Joachim
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Old Friday 29th September 2017, 18:24   #12
Dorian Gray
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Quote:
Originally Posted by Patudo View Post
…when used without glasses I could not get the left barrel to focus enough past infinity to achieve sharp images at distance
Quote:
Originally Posted by ceasar View Post
The E2 is not a suitable binocular for people who are severely near sighted and who want to use it without wearing their spectacles and I would not recommend that they purchase one.
It’s interesting that Pinewood of this forum reported something else.

Why is reliable information on infinity over-focus (or whatever you want to call it) so hard to find? It’s trivial to approximately measure. Frustrating.
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Old Friday 29th September 2017, 23:21   #13
ceasar
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It’s interesting that Pinewood of this forum reported something else.

Why is reliable information on infinity over-focus (or whatever you want to call it) so hard to find? It’s trivial to approximately measure. Frustrating.
I think it is because one (at least I can't) can't count on consistency with diopters.

The big thing is that the binocular also has to have enough focus past infinity for it to give a sharp focus to some one who needs a -6 diopter.

Every binocular I own has a little bit different diopter adjustment for me. Mine is usually around -1 but I have a Nikon 10x32 HG L where I have to set the diopter at +1.

I still use an old 8x30 EII I purchased in 2001. Its diopter goes from -4 to +4 but I don't know if there is enough focus past infinity to handle -6 even with the ability of the diopter to move well beyond -4 and +4 which is the main reason I don't recommend them for people who need a -6 diopter.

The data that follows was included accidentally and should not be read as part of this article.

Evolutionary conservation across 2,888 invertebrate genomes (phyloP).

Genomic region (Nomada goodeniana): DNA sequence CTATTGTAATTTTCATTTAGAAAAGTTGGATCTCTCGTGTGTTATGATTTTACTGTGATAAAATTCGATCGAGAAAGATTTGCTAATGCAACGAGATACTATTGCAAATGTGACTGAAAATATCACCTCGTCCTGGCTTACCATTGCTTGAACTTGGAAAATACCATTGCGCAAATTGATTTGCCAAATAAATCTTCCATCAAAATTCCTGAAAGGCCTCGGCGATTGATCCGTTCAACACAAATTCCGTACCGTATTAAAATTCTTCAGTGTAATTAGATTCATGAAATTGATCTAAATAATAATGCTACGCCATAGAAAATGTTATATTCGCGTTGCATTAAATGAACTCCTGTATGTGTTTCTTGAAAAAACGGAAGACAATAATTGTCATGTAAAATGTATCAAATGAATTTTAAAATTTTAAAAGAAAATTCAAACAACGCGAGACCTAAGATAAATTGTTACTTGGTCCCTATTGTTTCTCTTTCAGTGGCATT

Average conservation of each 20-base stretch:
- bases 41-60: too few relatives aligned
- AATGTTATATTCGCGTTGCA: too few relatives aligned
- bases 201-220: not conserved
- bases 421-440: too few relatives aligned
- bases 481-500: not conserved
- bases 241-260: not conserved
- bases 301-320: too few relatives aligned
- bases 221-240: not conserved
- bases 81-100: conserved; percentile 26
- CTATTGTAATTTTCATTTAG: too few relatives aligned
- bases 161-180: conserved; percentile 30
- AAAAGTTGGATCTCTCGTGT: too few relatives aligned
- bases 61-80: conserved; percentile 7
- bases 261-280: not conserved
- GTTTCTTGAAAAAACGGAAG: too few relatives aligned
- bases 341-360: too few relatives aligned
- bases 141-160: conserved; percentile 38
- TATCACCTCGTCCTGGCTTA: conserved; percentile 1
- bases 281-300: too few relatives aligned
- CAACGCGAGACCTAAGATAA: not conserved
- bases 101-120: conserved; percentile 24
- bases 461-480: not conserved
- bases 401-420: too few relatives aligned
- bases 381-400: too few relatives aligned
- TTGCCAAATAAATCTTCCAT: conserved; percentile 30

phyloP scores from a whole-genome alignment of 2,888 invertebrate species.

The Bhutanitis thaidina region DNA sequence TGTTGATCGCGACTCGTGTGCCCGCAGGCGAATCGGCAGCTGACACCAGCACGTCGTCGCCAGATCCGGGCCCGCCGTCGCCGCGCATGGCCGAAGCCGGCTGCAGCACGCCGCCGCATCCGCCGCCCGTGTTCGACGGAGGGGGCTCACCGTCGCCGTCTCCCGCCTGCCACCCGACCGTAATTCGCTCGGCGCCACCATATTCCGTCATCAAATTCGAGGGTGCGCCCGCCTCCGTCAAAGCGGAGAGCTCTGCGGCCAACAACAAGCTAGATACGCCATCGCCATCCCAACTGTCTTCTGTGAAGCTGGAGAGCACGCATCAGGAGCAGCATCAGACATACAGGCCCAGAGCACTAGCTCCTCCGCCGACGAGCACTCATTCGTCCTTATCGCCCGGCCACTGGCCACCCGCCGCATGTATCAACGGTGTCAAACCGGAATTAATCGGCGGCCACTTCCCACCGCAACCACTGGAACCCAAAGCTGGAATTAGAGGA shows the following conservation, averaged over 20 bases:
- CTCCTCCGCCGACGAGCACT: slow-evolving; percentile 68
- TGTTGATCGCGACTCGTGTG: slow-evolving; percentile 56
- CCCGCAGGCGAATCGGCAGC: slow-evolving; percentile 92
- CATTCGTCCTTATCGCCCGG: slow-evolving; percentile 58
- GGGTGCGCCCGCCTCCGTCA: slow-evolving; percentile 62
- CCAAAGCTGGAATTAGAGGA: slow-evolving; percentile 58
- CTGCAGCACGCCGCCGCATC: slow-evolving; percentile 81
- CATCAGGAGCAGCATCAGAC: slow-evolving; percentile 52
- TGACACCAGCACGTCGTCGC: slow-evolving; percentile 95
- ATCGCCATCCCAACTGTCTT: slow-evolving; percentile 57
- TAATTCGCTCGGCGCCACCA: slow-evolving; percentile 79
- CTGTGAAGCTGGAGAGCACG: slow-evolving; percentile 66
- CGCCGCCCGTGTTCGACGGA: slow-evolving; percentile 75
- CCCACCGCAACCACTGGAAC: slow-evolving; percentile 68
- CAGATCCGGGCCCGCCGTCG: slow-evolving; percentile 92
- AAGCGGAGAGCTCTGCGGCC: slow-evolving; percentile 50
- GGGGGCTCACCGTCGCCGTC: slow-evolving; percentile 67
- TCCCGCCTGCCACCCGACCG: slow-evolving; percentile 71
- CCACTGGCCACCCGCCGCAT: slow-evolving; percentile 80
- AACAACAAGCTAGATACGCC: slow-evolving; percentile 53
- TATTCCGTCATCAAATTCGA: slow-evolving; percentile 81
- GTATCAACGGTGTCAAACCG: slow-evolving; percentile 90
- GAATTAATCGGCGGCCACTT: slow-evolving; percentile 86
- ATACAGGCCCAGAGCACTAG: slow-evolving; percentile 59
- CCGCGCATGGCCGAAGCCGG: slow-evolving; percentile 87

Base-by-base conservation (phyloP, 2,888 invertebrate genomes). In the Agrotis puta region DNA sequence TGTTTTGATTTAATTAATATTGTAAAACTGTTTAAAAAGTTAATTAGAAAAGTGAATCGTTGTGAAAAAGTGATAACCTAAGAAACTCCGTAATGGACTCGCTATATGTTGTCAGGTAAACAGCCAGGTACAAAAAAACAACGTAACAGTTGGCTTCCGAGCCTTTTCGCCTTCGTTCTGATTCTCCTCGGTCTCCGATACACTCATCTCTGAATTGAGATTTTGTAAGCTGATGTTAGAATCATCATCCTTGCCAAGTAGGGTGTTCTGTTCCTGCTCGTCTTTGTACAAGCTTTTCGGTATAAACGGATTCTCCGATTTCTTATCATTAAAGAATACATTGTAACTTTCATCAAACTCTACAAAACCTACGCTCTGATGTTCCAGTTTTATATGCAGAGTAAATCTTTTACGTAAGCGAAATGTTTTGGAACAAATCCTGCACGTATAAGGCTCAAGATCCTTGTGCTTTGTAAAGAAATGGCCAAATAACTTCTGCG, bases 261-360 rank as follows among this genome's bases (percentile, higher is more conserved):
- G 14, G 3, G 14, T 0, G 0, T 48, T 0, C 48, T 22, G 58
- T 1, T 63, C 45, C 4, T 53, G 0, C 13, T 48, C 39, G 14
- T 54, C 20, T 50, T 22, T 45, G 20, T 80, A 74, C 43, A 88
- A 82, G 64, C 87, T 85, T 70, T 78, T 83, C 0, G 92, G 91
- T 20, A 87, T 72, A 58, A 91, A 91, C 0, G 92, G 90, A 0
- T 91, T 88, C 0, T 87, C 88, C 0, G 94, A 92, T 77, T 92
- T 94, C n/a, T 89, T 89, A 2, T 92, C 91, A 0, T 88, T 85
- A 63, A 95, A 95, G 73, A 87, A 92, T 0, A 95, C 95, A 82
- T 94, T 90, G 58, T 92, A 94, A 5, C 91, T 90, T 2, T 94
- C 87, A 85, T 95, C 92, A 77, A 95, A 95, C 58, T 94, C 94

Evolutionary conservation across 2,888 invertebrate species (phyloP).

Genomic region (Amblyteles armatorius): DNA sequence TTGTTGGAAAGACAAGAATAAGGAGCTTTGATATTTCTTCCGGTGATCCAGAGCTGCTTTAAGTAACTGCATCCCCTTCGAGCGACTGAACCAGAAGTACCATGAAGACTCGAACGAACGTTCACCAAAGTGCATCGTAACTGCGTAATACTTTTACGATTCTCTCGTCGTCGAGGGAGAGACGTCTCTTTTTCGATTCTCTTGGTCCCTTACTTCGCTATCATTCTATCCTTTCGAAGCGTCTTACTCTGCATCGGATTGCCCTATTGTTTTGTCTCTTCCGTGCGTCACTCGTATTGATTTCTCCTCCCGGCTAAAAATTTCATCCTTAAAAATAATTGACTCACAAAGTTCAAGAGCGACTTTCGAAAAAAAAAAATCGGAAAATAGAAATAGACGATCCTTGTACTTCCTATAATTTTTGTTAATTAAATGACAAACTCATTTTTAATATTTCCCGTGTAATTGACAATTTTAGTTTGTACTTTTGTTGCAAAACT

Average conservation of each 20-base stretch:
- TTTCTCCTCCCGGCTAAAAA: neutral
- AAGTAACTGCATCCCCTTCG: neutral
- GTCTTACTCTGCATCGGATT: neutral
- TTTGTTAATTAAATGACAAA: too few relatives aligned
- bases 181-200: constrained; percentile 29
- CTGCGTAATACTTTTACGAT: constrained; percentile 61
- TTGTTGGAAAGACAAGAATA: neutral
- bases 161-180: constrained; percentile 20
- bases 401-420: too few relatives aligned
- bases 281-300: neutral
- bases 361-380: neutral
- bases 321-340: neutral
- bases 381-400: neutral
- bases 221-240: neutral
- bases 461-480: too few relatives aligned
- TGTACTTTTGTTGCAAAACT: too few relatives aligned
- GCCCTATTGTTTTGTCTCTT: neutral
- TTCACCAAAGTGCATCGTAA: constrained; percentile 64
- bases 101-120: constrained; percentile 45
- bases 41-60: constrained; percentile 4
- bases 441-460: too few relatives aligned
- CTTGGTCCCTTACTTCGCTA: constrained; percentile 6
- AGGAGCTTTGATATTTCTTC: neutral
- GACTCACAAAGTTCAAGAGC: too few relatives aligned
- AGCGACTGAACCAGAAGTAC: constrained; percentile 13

I don't want to experiment with it to find out because on this particular binocular my usual -1 diopter requirement can often move 1/2 a degree either way. I have to check it and set every time I use it. I'm letting well enough alone.

Bob

Last edited by ceasar : Friday 29th September 2017 at 23:56.
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Old Saturday 21st October 2017, 18:52   #14
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J2neuby,

If you are looking for a budge binocular, and like Porros, then don't dismiss the newest Nikon Aculon bins. They offer an amazingly sharp and contrasty view, and no doubt some due to modern coatings. If the eye relief works for you, they can often be had at bargain prices for what they deliver.

And how many of us actually spend time in the rain with our binoculars, unless you are out hunting or something you can't choose the weather you need to use them in?

My everyday bin is the 10x40 Aculon for the house, and would have no problem using it in the field for anything except that it weighs about 26.8 oz, so not a lightweight. The focus is so smooth, and precise, and adjusting the ipd is easy but firm, as it should be.

The 8x has about the same eye relief (12 mm vs 11.6 for the 10x) and weighs the same too. But it has a much wider field of view (420 ft vs 315 for the 10x), which might be more appealing to you.

I usually buy mine at B&H Photo in NY-good prices, free expidited shipping, and hard to beat service. 8x is $79.95, 10x is $89.95, and you get a new binocular that performs, with a warranty too.:

https://www.bhphotovideo.com/c/produ...ulon_a211.html